“This is the first of its kind in Nigeria,” Beatrice Jedy-Agba, Executive Secretary of the National Agency for the Prohibition of Trafficking in Persons (NAPTIP) reportedly said.
“It enables bodies such as schools and hospitals to conduct background checks and it will deter sex offenders because they will know their names will be published, affecting their employment and role in society.”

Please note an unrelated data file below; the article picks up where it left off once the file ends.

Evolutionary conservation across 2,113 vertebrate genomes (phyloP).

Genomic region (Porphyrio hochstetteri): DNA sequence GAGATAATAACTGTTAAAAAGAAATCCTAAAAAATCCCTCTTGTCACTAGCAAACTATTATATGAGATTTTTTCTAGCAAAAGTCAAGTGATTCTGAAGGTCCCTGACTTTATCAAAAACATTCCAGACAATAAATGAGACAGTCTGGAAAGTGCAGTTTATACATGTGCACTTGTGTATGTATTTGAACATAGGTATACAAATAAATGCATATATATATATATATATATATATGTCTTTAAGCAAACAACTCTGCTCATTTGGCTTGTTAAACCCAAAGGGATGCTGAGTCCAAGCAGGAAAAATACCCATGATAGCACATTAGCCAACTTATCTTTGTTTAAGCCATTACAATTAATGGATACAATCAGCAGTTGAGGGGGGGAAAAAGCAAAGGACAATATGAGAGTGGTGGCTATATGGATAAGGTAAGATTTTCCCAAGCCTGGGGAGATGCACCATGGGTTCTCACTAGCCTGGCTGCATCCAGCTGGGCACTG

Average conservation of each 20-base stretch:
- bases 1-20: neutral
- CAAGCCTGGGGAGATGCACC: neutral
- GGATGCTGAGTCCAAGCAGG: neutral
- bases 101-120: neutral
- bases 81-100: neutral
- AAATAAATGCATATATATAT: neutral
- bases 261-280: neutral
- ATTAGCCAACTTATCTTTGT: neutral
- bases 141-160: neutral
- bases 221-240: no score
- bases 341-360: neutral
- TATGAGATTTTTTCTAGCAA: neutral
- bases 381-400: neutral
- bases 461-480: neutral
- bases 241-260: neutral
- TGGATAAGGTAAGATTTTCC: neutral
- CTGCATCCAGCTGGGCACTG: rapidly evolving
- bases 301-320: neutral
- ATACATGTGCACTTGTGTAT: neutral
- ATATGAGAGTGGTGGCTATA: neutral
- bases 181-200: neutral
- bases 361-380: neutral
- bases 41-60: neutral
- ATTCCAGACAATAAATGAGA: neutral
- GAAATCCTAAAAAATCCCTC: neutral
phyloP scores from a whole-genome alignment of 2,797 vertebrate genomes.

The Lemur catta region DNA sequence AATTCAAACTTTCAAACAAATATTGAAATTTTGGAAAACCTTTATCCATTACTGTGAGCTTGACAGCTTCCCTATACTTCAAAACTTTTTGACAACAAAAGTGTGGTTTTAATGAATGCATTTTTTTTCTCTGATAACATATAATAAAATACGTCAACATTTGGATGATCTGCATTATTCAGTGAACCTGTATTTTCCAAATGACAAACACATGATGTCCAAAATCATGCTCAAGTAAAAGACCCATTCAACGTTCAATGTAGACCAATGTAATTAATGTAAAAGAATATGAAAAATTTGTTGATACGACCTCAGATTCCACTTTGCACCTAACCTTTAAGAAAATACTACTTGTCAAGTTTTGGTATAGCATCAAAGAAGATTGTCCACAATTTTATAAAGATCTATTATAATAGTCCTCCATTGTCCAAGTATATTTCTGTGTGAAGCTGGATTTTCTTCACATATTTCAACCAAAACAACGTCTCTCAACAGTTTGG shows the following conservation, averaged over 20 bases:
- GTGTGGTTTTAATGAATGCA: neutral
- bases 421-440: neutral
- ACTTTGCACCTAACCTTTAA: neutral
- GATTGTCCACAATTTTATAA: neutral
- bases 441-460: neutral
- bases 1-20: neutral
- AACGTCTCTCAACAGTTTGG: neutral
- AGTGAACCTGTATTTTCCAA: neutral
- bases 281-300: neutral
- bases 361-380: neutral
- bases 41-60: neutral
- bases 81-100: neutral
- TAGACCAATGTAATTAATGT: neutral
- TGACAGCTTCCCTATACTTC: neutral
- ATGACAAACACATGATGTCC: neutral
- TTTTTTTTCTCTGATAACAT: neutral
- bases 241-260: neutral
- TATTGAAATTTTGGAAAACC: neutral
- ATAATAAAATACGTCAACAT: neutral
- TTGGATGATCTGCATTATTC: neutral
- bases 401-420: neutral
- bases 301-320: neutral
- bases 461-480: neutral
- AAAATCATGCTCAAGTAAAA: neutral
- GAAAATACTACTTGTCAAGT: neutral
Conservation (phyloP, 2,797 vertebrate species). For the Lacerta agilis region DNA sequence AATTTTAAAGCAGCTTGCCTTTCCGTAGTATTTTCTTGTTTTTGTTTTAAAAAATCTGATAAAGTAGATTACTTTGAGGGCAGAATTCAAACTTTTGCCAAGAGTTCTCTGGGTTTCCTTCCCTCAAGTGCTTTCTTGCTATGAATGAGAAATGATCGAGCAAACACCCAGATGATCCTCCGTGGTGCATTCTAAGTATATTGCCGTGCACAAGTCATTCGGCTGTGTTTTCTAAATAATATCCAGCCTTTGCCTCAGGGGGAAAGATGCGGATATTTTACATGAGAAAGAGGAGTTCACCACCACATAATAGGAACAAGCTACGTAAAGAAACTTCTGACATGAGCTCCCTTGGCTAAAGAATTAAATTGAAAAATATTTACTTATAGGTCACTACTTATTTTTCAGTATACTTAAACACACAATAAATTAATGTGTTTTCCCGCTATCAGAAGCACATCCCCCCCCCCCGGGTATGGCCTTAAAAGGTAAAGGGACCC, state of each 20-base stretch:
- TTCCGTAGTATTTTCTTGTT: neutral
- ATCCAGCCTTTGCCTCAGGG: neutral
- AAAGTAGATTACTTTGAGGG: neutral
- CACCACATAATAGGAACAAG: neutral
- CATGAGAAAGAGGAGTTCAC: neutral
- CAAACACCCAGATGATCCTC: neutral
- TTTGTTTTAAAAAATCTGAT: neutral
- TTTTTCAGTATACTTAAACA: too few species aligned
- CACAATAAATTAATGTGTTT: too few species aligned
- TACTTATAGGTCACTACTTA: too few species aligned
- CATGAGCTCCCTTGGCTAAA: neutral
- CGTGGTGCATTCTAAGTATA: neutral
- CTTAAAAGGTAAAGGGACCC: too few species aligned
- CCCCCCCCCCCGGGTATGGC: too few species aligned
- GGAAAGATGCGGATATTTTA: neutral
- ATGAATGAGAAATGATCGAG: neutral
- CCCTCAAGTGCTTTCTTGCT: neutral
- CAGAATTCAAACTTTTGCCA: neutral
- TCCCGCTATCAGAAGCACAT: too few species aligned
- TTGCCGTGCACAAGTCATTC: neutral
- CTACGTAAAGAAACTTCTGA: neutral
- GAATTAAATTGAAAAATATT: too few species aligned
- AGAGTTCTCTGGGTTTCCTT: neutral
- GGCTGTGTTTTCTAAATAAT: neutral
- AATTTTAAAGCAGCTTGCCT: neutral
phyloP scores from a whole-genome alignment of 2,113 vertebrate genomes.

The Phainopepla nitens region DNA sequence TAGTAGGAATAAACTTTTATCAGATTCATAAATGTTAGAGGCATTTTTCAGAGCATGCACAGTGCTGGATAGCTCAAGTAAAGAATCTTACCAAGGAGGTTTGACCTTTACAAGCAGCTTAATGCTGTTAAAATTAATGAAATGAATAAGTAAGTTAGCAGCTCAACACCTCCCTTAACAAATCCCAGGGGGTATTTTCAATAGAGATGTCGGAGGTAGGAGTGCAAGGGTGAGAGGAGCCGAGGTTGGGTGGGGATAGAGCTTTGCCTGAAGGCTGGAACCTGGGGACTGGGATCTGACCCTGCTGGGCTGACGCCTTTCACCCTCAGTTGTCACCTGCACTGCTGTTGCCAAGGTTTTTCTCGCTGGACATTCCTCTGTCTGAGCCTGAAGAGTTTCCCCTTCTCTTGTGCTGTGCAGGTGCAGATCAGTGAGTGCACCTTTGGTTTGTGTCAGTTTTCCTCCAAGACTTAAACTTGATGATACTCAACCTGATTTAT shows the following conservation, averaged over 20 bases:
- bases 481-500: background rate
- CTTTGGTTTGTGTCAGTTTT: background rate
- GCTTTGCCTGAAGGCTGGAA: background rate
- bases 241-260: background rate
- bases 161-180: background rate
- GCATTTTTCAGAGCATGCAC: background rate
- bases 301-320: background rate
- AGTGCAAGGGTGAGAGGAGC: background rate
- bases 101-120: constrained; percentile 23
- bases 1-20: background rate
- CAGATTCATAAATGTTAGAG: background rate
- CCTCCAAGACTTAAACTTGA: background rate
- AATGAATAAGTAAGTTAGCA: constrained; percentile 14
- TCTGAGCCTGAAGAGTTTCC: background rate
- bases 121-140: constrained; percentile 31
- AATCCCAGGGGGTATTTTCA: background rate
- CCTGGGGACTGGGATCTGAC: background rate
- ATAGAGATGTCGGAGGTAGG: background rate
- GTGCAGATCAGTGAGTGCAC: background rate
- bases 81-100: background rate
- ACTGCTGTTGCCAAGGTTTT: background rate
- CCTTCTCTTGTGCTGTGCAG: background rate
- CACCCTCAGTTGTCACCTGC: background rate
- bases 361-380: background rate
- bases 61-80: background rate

In 2015, The United Nations Children’s Fund (UNICEF) reported that one in four girls and one in 10 boys had experienced sexual violence before the age of 18 and an estimate of at least 2 million girls in Nigeria reportedly experience sexual abuse every year.
Unfortunately, the majority of these cases go unreported as a result of social stigmatisation and victim blaming. This results in an increasing number of sexual abusers and repeat offenders….